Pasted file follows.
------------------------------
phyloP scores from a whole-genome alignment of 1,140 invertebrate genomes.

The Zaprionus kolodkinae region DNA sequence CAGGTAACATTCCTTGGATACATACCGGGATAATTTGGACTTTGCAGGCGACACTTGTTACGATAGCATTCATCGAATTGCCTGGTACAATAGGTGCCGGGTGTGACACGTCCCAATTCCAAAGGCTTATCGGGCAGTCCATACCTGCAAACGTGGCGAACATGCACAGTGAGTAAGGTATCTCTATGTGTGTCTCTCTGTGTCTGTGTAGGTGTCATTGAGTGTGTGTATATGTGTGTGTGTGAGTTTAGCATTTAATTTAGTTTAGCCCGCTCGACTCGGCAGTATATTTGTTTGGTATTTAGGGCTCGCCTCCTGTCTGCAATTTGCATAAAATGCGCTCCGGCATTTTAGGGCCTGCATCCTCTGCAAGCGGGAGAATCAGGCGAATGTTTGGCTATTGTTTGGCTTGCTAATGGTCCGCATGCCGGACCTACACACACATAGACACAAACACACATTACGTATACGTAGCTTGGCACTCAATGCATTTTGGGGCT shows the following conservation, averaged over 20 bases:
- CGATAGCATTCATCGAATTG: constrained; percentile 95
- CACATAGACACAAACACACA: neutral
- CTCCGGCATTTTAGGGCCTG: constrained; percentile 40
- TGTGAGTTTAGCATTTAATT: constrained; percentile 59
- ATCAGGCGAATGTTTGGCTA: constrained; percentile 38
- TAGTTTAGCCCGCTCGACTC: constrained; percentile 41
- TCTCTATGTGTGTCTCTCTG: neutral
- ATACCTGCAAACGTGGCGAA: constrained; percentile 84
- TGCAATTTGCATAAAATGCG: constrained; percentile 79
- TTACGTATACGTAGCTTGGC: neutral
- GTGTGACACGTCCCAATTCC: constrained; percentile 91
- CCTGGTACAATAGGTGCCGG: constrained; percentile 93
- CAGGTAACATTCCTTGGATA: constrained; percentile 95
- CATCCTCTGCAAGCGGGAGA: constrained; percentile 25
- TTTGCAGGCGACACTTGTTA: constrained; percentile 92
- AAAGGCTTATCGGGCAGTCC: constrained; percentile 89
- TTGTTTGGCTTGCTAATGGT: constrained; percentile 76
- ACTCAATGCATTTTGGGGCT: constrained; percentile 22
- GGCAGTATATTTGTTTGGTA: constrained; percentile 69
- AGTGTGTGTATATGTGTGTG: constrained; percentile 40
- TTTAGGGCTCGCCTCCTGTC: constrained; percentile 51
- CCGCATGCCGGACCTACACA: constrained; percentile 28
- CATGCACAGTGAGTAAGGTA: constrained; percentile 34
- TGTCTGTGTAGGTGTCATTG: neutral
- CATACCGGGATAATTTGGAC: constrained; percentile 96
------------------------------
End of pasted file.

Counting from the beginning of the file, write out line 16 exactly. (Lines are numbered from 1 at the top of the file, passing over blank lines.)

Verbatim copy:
- CATCCTCTGCAAGCGGGAGA: constrained; percentile 25